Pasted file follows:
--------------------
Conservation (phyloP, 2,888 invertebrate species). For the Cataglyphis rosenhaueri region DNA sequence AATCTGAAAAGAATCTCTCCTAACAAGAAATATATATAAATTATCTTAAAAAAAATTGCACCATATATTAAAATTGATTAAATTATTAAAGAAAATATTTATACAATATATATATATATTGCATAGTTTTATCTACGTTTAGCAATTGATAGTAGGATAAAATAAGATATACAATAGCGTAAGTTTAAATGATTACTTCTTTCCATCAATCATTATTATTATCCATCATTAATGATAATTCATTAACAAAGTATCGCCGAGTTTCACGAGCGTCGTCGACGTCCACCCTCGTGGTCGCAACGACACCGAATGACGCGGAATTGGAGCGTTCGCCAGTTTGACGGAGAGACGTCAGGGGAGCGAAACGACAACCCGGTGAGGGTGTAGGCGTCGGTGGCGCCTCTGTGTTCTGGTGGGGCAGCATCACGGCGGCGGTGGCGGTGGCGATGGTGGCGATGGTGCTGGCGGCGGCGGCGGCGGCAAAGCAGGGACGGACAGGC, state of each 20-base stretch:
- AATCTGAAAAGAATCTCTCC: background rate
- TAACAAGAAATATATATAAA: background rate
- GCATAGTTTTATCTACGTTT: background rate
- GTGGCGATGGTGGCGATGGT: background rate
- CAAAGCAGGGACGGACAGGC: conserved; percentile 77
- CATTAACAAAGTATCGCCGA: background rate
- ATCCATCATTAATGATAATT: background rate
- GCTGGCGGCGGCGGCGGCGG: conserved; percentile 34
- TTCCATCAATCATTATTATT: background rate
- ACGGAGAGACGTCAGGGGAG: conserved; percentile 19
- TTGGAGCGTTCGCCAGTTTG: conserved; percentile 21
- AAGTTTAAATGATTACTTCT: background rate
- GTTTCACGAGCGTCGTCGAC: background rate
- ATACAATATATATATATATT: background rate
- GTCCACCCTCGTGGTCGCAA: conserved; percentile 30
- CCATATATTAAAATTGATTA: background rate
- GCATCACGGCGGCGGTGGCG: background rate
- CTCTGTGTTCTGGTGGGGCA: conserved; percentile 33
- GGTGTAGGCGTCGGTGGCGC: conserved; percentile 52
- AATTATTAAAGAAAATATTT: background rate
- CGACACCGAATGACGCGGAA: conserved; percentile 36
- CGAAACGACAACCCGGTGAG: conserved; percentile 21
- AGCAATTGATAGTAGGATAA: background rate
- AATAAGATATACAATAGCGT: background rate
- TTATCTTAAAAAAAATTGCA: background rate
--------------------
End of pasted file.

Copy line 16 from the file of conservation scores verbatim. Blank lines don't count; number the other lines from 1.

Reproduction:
- GTCCACCCTCGTGGTCGCAA: conserved; percentile 30